Thymoma and Thymic Carcinoma Treatment (PDQ®): Treatment - Health Professional Information [NCI] - General Information About Thymoma and Thymic Carcinoma Treatment
Thymomas and thymic carcinomas are epithelial tumors of the thymus. The term, thymoma, is customarily used to describe neoplasms that show no overt atypia of the epithelial component. A thymic epithelial tumor that exhibits clear-cut cytologic atypia and histologic features no longer specific to the thymus is known as a thymic carcinoma (also known as type C thymoma).
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Invasive thymomas and thymic carcinomas are relatively rare tumors, which together represent about 0.2% to 1.5% of all malignancies. The overall incidence of thymoma is 0.15 cases per 100,000, based on data from the National Cancer Institute Surveillance, Epidemiology and End Results (SEER) Program. Thymic carcinomas are rare and have been reported to account for only 0.06% of all thymic neoplasms. In general, thymomas are indolent tumors with a tendency toward local recurrence rather than metastasis. Thymic carcinomas, however, are typically invasive, with a higher risk of relapse and death.[5,6]
Age at onset
Most patients with thymoma or thymic carcinoma are aged 40 through 60 years.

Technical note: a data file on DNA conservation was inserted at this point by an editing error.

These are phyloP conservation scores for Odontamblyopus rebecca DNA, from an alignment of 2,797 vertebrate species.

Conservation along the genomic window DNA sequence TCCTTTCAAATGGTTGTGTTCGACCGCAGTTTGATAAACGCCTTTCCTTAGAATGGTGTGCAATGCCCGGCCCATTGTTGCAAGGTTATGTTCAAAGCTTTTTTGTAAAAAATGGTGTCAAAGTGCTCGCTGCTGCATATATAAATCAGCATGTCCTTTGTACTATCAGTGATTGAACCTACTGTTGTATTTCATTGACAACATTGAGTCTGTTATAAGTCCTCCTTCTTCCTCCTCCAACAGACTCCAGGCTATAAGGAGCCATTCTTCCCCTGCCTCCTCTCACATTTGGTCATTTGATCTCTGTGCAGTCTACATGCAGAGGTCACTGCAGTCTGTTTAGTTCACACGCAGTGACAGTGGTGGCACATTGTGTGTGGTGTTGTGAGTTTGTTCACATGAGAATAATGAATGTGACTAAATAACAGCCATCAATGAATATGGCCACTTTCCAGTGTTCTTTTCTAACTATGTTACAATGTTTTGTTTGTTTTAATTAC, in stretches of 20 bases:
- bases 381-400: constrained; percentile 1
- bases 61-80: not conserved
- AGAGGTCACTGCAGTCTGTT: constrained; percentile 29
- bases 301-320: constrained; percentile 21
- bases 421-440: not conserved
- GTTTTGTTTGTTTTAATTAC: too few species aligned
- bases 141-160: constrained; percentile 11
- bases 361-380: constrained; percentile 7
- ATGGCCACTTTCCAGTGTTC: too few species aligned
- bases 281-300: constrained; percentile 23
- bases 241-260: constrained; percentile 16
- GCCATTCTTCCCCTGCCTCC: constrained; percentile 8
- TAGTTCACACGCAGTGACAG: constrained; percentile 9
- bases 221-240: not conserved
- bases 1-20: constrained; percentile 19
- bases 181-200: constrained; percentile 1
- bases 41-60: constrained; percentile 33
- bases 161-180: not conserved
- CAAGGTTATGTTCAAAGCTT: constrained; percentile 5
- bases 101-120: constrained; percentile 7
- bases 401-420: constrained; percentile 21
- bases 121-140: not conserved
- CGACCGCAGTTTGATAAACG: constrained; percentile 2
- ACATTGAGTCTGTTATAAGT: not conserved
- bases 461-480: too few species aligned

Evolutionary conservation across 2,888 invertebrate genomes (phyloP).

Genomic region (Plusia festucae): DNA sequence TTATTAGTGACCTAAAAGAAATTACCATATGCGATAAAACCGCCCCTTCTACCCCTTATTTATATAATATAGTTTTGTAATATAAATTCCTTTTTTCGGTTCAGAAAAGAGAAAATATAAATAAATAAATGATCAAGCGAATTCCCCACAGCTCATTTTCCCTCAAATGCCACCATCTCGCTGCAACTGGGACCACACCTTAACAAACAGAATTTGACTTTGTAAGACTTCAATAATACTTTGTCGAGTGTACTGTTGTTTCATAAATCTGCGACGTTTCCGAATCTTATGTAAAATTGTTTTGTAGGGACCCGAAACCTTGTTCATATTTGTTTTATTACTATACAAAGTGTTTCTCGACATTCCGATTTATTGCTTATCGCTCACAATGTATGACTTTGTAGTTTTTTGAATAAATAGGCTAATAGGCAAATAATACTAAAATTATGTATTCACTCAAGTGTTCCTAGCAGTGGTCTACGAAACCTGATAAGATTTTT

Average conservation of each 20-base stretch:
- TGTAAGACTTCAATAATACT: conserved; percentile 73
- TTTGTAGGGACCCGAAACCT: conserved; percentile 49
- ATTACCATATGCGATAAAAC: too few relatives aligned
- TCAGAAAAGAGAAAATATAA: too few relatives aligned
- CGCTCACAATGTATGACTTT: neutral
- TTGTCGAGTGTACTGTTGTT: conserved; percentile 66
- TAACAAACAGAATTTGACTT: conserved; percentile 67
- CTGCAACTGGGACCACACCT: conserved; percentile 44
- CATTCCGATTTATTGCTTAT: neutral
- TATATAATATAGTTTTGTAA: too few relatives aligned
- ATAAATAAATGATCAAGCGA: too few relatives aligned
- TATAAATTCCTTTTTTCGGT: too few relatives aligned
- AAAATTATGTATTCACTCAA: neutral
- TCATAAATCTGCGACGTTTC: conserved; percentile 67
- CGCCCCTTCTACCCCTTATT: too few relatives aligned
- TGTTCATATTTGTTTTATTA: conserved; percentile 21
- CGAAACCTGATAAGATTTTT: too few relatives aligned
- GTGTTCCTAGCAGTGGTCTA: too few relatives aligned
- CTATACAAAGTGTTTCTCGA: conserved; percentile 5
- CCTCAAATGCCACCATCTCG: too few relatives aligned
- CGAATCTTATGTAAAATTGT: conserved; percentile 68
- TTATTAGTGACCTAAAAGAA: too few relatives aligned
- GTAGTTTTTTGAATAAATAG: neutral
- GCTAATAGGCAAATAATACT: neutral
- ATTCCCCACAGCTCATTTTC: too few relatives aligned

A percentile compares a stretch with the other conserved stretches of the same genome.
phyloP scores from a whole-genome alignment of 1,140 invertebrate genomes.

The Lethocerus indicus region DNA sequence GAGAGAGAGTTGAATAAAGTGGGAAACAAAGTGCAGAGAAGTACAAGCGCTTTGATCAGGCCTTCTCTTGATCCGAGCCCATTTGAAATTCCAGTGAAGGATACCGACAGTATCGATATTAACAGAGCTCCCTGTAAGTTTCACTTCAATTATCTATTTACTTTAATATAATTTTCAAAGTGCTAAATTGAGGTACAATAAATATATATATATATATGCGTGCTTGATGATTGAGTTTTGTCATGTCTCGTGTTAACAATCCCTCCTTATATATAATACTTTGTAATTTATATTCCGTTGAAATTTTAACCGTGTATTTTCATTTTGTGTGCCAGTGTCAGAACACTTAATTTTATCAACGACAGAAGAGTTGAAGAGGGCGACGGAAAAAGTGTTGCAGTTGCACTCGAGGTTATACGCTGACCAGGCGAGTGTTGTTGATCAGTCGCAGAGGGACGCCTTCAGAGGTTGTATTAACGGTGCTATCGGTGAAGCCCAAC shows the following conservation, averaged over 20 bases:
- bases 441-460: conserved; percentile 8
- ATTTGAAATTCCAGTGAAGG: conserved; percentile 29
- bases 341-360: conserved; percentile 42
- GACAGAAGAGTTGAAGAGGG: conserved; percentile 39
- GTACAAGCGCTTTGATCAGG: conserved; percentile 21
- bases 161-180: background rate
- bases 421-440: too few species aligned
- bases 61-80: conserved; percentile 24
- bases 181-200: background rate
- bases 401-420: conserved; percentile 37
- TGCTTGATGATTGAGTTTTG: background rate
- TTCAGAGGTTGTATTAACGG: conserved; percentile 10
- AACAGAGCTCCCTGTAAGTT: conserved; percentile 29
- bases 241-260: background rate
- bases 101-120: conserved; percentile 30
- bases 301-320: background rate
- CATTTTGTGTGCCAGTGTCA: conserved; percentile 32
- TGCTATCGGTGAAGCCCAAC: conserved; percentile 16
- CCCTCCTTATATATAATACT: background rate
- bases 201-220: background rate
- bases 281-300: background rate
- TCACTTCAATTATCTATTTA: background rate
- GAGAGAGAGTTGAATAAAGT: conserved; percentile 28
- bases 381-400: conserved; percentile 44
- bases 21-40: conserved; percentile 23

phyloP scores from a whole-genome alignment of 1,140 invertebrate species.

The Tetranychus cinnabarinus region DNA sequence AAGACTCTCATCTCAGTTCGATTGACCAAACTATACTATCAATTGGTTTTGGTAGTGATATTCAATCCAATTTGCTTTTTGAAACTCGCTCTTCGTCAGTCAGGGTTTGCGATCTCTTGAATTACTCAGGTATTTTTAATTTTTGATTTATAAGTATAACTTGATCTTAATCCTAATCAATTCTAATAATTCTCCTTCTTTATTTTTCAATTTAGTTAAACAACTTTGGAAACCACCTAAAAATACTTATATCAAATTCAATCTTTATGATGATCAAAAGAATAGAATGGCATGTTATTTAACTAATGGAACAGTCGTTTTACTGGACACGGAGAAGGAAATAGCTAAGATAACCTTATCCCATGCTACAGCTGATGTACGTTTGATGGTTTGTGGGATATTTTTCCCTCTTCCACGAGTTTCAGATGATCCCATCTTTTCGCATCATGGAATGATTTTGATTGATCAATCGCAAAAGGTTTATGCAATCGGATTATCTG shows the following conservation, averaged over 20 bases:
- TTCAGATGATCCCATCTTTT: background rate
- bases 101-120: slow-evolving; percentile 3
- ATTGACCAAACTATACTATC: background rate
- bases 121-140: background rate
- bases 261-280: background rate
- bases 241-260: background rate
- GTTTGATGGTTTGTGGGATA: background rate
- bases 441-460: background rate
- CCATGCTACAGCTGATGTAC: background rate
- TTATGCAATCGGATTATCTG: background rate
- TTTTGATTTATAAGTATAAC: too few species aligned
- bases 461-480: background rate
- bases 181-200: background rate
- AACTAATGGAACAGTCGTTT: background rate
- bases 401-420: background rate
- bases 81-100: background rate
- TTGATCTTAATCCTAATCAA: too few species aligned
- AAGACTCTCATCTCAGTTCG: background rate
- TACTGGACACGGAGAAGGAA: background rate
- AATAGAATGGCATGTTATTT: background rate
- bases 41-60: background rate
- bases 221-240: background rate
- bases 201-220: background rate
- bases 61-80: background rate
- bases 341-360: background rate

Unique disease features
The etiology of these types of tumors is not known. In about 50% of the patients, thymomas/thymic carcinomas are detected by chance with plain-film chest radiography.
Ninety percent of thymomas and thymic carcinomas occur in the anterior mediastinum. They are the most common malignancies of the anterior mediastinum.
World Health Organization pathologic classification of tumors of the thymus and stage correlate with prognosis. Although some thymoma histologic types are more likely to be invasive and clinically aggressive, treatment outcome and the likelihood of recurrence appear to correlate more closely with the invasive/metastasizing properties of the tumor cells.[1,10] Therefore, some thymomas that appear to be relatively benign by histologic criteria may behave very aggressively. Independent evaluations of both the tumor invasiveness (using staging criteria) and tumor histology should be combined to predict the clinical behavior of a thymoma.
Thymoma and thymic carcinoma should be differentiated from a number of nonepithelial thymic neoplasms, including the following:[1,11]
Germ cell tumors.
Tumor-like lesions (such as true thymic hyperplasia).
Thymoma-associated autoimmune disease involves an alteration in circulating T-cell subsets.[12,13] The primary T-cell abnormality appears to be related to the acquisition of the CD45RA+ phenotype on naive CD4+ T cells during terminal intratumorous thymopoiesis, followed by export of these activated CD4+ T cells into the circulation. In addition to T-cell defects, B-cell lymphopenia has been observed in thymoma-related immunodeficiency, with hypogammaglobulinemia (Good syndrome) and opportunistic infection.[15,16] Patients with thymoma-associated myasthenia gravis can produce autoantibodies to a variety of neuromuscular antigens, particularly the acetylcholine receptor and titin, a striated muscle antigen.[17,18]